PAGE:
Publication: Fortnight in Review Volume: 6 Issue: 19

During his just-completed visit to the United States, President Haidar Aliev of Azerbaijan took the unprecedented step of publicly criticizing some oil companies for stalling the Baku-Tbilisi-Ceyhan (Turkey) main export pipeline project (MEP). Aliev specifically named ExxonMobil and alluded to BP Amoco as the companies mainly responsible for the procrastination. BP Amoco–the British side of which is dominant–is the project operator of the Azerbaijan International Operating Company (AIOC), the sole foreign consortium that actually produces commercial oil in Azerbaijan at present. In addition, BP Amoco and ExxonMobil each operate several exploration projects, all of which will require an export pipeline or pipelines, once production starts.

Aliev’s criticism is being echoed by officials in Baku. It responds to the thesis–voiced most recently by ExxonMobil’s top management–that the proven Caspian oil reserves do not as yet justify the investment required by the Baku-Tbilisi- Ceyhan project. Azerbaijani officials, however, cite at least three counterarguments. First, any pessimistic assessment is clearly premature so long as the appraisal wells have not yet been drilled in the projects–other than that of AIOC–which are operated by the companies in question. Second, any main export pipeline terminating on the Black Sea–whether in Russia or Georgia–is of limited and questionable value because tankers loading there would have to take that load through the Bosporus Strait. Tanker passage through that overcrowded strait is, however, physically difficult, environmentally dangerous, and politically unacceptable to Turkey.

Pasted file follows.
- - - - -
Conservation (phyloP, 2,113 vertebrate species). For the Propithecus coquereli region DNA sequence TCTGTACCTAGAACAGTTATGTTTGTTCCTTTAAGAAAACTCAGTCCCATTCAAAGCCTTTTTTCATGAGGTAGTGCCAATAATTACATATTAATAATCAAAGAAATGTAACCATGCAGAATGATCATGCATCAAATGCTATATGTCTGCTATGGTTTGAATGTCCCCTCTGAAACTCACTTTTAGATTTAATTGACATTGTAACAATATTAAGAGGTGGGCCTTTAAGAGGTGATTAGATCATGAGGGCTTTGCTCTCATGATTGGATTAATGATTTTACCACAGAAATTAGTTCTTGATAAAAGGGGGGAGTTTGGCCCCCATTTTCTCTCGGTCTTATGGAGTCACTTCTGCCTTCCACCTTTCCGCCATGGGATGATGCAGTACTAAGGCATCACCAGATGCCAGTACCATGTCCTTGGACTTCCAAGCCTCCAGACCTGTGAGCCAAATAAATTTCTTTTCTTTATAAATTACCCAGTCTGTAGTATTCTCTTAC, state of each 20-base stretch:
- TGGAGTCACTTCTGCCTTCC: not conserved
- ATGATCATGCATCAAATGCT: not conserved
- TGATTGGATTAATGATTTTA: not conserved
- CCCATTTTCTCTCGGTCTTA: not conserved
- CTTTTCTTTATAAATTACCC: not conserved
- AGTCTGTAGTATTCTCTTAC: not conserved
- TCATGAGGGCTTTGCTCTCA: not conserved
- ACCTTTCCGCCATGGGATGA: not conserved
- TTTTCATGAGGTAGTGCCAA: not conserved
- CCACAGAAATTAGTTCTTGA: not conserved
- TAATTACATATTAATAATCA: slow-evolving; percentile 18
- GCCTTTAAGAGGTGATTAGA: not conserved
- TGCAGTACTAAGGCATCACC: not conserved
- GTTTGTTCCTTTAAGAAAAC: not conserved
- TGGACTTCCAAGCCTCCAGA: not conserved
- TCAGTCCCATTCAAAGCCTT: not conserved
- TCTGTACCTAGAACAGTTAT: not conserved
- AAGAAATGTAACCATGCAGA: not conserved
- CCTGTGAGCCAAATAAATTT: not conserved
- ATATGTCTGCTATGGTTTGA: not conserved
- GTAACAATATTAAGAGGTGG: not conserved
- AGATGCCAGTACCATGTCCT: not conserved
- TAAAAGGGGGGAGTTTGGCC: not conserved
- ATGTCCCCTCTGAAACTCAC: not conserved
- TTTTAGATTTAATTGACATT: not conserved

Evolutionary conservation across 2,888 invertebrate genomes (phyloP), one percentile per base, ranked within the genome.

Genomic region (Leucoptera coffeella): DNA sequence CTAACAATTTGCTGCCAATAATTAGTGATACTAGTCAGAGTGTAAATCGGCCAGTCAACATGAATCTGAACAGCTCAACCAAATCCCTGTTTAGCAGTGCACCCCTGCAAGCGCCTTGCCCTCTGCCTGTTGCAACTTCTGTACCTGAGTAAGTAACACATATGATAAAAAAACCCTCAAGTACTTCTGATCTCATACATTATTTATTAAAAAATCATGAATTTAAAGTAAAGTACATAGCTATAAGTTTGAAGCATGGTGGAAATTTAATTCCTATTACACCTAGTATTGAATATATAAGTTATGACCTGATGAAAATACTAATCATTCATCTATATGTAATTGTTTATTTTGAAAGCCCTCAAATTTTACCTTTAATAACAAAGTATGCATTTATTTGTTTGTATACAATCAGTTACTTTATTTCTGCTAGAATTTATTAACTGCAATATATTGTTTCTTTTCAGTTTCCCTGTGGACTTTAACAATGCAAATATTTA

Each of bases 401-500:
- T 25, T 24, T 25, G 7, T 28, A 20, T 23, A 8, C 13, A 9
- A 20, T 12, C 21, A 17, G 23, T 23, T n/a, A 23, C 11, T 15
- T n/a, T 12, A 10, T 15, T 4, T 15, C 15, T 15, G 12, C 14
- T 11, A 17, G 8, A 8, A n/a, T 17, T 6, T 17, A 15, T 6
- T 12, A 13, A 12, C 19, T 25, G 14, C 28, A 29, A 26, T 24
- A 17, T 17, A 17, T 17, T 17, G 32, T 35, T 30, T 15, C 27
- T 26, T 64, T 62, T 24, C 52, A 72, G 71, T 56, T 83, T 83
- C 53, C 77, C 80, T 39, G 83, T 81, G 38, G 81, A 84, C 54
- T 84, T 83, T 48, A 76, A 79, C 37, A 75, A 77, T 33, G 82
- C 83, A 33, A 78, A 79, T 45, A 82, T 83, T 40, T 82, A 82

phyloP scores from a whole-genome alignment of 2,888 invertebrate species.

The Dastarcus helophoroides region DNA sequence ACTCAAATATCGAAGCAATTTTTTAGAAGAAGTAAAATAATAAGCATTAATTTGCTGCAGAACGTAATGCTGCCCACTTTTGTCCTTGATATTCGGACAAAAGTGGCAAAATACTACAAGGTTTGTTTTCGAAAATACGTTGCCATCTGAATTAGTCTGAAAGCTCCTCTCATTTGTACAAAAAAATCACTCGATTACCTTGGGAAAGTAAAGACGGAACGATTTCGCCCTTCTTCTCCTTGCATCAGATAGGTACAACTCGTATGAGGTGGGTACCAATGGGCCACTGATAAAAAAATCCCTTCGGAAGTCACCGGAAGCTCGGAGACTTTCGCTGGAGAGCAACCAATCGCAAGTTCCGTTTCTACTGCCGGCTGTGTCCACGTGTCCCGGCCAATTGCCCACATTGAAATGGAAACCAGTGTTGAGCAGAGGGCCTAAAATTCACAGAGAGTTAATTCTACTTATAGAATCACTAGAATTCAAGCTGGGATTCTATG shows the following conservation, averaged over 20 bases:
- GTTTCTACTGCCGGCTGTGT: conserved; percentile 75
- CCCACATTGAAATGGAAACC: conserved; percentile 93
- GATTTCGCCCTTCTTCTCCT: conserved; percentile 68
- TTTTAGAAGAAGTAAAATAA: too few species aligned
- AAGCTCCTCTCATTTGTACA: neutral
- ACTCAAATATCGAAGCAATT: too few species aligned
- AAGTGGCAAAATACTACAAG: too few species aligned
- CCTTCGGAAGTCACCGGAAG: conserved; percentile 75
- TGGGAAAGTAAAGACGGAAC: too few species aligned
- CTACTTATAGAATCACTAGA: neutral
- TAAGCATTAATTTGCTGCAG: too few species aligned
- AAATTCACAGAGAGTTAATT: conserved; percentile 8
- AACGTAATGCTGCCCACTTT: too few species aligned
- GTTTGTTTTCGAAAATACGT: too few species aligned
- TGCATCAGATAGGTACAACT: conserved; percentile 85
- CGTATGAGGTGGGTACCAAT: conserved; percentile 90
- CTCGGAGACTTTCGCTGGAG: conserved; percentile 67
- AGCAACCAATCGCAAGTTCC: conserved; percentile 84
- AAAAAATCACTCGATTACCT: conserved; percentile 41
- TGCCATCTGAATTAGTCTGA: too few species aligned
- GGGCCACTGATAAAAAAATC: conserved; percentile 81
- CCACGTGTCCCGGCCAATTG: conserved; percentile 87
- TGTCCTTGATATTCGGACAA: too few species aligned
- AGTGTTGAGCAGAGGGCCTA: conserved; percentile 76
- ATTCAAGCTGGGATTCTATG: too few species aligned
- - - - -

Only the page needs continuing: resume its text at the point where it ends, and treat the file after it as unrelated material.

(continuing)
Thirdly, the skepticism displayed by some oil company executives looks like part of a deliberate holding action, based on hopes that the United States government would, sooner or later, lift its objections to a main export pipeline via Iran to the Persian Gulf. The cost-effectiveness of that route is far from proven, however. And routing any sizable share of the future oil through Iran could place Tehran’s hand on the Caspian oil spigot. Economically, Iran is a competitor to the three oil and gas producing countries of Azerbaijan, Kazakhstan and Turkmenistan. Politically, Tehran does not wish to see a prosperous Azerbaijan, for fear that it might become a pole of attraction for Iran’s own Azeri population.

Beyond that, the close Tehran-Moscow relationship means that any direct Iranian leverage on those three countries could translate into indirect Russian leverage. Azerbaijan, with Washington’s support, insists on routing the MEP westward through Turkey. Azerbaijan’s national interest in this case accords with the interests of global energy security, which requires limiting the share of world oil exports that are routed through the Persian Gulf.